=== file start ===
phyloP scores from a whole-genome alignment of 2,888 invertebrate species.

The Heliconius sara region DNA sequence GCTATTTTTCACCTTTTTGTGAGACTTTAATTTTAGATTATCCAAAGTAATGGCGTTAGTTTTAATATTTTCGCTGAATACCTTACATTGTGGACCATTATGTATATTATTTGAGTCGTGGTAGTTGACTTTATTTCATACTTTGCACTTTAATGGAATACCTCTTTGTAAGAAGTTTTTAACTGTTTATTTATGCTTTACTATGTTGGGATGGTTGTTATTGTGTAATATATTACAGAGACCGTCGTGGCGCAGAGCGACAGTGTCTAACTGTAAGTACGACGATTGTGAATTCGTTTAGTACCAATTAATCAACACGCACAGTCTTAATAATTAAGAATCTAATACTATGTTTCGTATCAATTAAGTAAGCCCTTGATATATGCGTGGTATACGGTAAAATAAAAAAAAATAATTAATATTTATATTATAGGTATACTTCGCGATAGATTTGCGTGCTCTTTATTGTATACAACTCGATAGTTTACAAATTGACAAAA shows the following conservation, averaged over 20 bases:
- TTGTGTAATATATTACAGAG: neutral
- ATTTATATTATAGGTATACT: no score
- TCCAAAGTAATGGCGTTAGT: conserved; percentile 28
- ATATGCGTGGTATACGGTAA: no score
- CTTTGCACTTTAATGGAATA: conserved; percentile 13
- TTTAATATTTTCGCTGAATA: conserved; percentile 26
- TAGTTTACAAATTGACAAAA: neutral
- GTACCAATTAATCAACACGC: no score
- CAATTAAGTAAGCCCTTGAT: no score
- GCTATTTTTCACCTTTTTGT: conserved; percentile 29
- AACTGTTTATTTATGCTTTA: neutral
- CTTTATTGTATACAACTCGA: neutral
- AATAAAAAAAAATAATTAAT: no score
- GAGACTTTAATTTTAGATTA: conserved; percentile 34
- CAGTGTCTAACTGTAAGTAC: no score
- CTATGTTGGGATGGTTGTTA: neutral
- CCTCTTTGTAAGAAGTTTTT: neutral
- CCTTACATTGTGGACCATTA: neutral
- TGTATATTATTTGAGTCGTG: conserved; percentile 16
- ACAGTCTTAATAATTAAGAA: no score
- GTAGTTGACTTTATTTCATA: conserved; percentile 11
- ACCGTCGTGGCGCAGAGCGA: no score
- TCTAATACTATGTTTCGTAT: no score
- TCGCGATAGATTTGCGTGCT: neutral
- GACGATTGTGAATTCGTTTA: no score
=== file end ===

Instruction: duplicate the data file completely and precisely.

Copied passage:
phyloP scores from a whole-genome alignment of 2,888 invertebrate species.

The Heliconius sara region DNA sequence GCTATTTTTCACCTTTTTGTGAGACTTTAATTTTAGATTATCCAAAGTAATGGCGTTAGTTTTAATATTTTCGCTGAATACCTTACATTGTGGACCATTATGTATATTATTTGAGTCGTGGTAGTTGACTTTATTTCATACTTTGCACTTTAATGGAATACCTCTTTGTAAGAAGTTTTTAACTGTTTATTTATGCTTTACTATGTTGGGATGGTTGTTATTGTGTAATATATTACAGAGACCGTCGTGGCGCAGAGCGACAGTGTCTAACTGTAAGTACGACGATTGTGAATTCGTTTAGTACCAATTAATCAACACGCACAGTCTTAATAATTAAGAATCTAATACTATGTTTCGTATCAATTAAGTAAGCCCTTGATATATGCGTGGTATACGGTAAAATAAAAAAAAATAATTAATATTTATATTATAGGTATACTTCGCGATAGATTTGCGTGCTCTTTATTGTATACAACTCGATAGTTTACAAATTGACAAAA shows the following conservation, averaged over 20 bases:
- TTGTGTAATATATTACAGAG: neutral
- ATTTATATTATAGGTATACT: no score
- TCCAAAGTAATGGCGTTAGT: conserved; percentile 28
- ATATGCGTGGTATACGGTAA: no score
- CTTTGCACTTTAATGGAATA: conserved; percentile 13
- TTTAATATTTTCGCTGAATA: conserved; percentile 26
- TAGTTTACAAATTGACAAAA: neutral
- GTACCAATTAATCAACACGC: no score
- CAATTAAGTAAGCCCTTGAT: no score
- GCTATTTTTCACCTTTTTGT: conserved; percentile 29
- AACTGTTTATTTATGCTTTA: neutral
- CTTTATTGTATACAACTCGA: neutral
- AATAAAAAAAAATAATTAAT: no score
- GAGACTTTAATTTTAGATTA: conserved; percentile 34
- CAGTGTCTAACTGTAAGTAC: no score
- CTATGTTGGGATGGTTGTTA: neutral
- CCTCTTTGTAAGAAGTTTTT: neutral
- CCTTACATTGTGGACCATTA: neutral
- TGTATATTATTTGAGTCGTG: conserved; percentile 16
- ACAGTCTTAATAATTAAGAA: no score
- GTAGTTGACTTTATTTCATA: conserved; percentile 11
- ACCGTCGTGGCGCAGAGCGA: no score
- TCTAATACTATGTTTCGTAT: no score
- TCGCGATAGATTTGCGTGCT: neutral
- GACGATTGTGAATTCGTTTA: no score